Cheat Sheet: Basics of Stumbleupon, Technorati, and others
A few days ago, prolific book blogger and commentor extraordinaire, Kathy (Bermuda Onion), mentioned wanting a better understanding of some of the blogging and social marketing tools available to us on the web. This one’s for you, Kathy!
I drafted up this simplified glossary for anyone looking for a basic understanding of some of the technology out there that can promote not only your blog or website, but other blogs and websites that you enjoy. I’m not promising a dissertation here, just a very basic sketch of a few networks. Feel free to edit via the comments–I’m no expert!
Technorati: Technorati is a blog-based search engine that indexes over 112 million blogs and 250 million tags–the words/phrases we use when we type our posts, the themes or main ideas. In plain English, Technorati offers an up-to-the minute return of results for specific issues being discussed on the blogs as they happen, as opposed to a Google search which might return older information. Technorati also ranks blogs by popularity and authority–authority being how many links the blog has received in the previous six months. There’s much debate of the accuracy of Technorati’s ranking, but feel free to claim your blog (joining is free) and you will be able to see who’s linked your blog and get an idea of how your blog fares against others.
Stumbleupon: This is a fun one–I love stumbling. Stumbleupon is a search engine that relies on user recommendations and ratings, allowing Stumblers to rate and recommend blogs or websites to their friends via social networking. Say I stumble upon a fun site that I think a few of my friends would like, I simply let them know about it via Stumbleupon. Once you join (free), you can install a toolbar and click the Stumble button–and, a bit like the Time Traveler, you’ll magically end up at a blog or website within the parameters you set (ie. cooking, food, baking OR books, reading, literature). It’s a nifty way to find niche blogs and websites that you might not have otherwise found. You are encouraged to rate AND submit sites–Thumbs Up or Down–to help other Stumblers on their way. You can stumble a great blog post or fun website. Take it from me, you can pass an easy hour stumbling from site to site!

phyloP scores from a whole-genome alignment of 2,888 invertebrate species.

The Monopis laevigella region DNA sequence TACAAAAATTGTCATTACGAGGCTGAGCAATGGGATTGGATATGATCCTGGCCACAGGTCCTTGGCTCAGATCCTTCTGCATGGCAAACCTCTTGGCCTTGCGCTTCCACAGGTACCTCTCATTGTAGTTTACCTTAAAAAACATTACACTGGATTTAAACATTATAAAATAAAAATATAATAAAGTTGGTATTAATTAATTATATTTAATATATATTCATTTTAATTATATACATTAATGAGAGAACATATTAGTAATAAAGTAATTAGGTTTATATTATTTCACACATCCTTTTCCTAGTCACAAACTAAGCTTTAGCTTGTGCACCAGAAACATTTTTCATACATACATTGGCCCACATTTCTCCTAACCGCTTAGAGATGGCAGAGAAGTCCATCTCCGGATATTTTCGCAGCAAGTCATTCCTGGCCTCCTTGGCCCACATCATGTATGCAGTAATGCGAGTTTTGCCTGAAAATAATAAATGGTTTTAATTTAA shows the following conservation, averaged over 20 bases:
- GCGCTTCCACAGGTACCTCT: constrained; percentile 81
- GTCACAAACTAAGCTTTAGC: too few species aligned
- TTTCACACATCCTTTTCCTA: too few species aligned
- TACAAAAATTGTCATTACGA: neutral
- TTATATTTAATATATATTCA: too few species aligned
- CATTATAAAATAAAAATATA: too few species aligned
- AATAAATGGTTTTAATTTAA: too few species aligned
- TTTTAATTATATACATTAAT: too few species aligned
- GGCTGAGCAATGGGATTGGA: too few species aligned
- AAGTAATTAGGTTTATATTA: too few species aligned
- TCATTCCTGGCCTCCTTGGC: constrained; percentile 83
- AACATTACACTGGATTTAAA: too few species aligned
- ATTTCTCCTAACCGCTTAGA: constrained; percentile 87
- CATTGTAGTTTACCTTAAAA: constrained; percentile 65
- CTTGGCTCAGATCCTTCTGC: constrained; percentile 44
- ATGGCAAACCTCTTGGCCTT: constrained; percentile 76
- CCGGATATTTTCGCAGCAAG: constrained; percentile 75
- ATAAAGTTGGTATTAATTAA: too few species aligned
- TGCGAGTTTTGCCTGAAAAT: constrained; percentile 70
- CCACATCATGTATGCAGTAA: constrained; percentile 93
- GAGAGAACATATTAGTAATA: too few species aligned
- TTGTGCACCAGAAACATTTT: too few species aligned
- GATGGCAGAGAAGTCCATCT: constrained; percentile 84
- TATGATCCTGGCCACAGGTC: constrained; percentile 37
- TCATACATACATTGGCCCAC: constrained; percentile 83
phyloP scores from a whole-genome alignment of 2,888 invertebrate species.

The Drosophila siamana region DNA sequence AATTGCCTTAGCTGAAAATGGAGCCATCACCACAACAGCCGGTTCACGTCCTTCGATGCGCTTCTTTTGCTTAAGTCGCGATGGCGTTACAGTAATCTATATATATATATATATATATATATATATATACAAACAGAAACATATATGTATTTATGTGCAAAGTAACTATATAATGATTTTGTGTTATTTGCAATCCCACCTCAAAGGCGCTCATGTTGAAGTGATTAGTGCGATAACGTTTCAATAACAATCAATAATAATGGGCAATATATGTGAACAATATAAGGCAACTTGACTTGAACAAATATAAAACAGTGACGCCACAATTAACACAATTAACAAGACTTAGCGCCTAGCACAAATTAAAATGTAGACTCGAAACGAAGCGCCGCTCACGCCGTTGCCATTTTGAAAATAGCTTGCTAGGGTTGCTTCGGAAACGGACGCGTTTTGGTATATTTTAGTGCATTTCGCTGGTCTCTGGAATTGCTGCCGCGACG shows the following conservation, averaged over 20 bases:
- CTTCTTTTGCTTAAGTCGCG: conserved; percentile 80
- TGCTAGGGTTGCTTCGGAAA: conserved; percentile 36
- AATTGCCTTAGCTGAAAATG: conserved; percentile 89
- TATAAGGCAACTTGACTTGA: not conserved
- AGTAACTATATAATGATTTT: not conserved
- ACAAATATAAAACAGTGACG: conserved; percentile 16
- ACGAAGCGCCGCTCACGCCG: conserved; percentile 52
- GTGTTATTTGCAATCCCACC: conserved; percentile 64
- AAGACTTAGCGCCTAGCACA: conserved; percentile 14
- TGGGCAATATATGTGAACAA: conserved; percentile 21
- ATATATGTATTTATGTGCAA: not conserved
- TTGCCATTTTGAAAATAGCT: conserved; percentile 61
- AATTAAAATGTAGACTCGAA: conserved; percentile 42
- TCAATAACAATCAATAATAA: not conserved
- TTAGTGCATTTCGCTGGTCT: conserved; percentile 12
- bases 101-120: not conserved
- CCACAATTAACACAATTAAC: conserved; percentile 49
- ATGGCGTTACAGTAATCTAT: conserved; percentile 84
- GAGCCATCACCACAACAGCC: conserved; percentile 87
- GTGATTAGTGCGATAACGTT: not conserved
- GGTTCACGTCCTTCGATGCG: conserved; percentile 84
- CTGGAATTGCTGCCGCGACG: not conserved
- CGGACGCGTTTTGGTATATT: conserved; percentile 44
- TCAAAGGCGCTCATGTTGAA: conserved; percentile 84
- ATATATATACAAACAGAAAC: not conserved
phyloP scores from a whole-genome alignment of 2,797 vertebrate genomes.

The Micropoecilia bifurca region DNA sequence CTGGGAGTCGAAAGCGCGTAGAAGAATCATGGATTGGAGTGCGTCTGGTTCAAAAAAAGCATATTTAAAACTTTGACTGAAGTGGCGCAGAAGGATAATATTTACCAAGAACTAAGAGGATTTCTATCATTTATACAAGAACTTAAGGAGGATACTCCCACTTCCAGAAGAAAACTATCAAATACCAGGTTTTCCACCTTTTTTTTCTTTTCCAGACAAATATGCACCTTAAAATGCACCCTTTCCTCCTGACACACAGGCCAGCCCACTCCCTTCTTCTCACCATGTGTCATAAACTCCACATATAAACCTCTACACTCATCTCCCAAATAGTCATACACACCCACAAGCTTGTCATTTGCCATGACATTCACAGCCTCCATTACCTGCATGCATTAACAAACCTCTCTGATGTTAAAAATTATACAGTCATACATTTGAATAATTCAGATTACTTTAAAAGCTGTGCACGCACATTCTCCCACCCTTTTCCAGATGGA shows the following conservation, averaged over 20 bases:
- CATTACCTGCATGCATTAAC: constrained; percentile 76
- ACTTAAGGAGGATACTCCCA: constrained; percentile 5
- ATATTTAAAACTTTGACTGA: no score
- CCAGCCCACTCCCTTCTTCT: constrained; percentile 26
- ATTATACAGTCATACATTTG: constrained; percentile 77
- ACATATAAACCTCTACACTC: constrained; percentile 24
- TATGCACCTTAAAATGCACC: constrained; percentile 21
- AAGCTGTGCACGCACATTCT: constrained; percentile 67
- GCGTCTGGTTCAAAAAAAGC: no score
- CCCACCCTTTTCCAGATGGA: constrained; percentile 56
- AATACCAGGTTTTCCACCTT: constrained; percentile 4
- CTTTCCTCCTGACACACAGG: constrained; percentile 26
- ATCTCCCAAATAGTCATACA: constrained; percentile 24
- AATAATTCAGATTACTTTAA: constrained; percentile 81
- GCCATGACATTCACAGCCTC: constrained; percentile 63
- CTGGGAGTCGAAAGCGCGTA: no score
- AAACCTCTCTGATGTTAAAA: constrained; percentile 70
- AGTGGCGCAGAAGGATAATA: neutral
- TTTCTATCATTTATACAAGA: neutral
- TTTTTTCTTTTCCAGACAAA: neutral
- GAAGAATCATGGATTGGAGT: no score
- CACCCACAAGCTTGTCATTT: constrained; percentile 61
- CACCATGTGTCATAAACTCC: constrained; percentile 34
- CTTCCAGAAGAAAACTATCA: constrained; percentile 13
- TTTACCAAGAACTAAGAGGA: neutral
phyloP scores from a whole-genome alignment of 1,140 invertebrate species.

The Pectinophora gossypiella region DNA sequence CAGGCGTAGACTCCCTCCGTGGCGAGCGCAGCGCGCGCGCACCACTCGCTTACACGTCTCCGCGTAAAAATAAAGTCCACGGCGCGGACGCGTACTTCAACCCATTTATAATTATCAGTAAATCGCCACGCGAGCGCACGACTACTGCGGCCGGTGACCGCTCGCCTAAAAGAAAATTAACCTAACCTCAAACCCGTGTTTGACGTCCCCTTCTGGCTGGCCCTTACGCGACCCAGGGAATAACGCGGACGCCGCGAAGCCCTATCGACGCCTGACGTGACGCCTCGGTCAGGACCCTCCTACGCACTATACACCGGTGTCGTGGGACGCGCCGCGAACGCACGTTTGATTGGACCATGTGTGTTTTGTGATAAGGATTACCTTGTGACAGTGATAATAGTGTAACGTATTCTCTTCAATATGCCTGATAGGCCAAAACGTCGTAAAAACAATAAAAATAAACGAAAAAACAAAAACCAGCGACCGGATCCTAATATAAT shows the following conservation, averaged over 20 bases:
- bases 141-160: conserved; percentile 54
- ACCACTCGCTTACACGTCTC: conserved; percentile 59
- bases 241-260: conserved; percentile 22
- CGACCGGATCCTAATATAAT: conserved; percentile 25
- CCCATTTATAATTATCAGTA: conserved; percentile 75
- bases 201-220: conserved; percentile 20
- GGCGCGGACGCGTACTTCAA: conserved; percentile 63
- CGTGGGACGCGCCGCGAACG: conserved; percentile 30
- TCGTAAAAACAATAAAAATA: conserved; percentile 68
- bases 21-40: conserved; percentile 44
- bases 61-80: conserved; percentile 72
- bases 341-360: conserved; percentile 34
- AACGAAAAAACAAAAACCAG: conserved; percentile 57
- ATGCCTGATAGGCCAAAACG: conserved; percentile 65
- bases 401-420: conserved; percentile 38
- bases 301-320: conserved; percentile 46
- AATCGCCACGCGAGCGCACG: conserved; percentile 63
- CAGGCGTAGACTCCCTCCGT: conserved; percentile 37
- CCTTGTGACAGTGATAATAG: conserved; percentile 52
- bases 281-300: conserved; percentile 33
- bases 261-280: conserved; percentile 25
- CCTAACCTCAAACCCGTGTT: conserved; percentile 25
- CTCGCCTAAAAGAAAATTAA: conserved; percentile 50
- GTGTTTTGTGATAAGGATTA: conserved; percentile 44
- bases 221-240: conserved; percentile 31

DIGG: Digg is a social website where people submit news, stories, or web content and other readers can comment and vote on the information. Stories can be voted into the upper echelon–they are “DUGG”, while less popular stories are “BURIED”. Per Wiki, the site has come under fire for ‘allowing users too much control over the site’s content allowing sensationalism and misinformation to thrive’.
del.icio.us: del.icio.us is an organization freak’s best friend. Simply install the toolbar and you’ll be on your way to keeping your favorite websites in order! It’s a social bookmarking site in that you can share your bookmarked sites with your del.icio.us friends. Say, as a book blogger, I have 100 websites that I love to visit–NY Times Book Review, B&N, publisher sites, NYMag, etc. I can tag these (ie. reviews, New York, publishers, magazines) and sort my 100 favorite sites by tags, keeping everything nice and tidy. Now imagine that Kathy from Bermuda Onion and Trish from HeyLady! Whatcha Readin’? join up and become my friend. I can now link them to my bookmarks and they can link me to theirs. Kathy might have some great sites I haven’t seen before and Trish might be excited to find that she can search my New York tags and see what’s going on in the city! Another handy tool to keep you organized.
So, these are just a few of the many sites out there to help promote blogs and websites and to create a sense of community. I hope you gleaned a bit of info that can help you decide if any of these applications are for you! Enjoy the holiday weekend!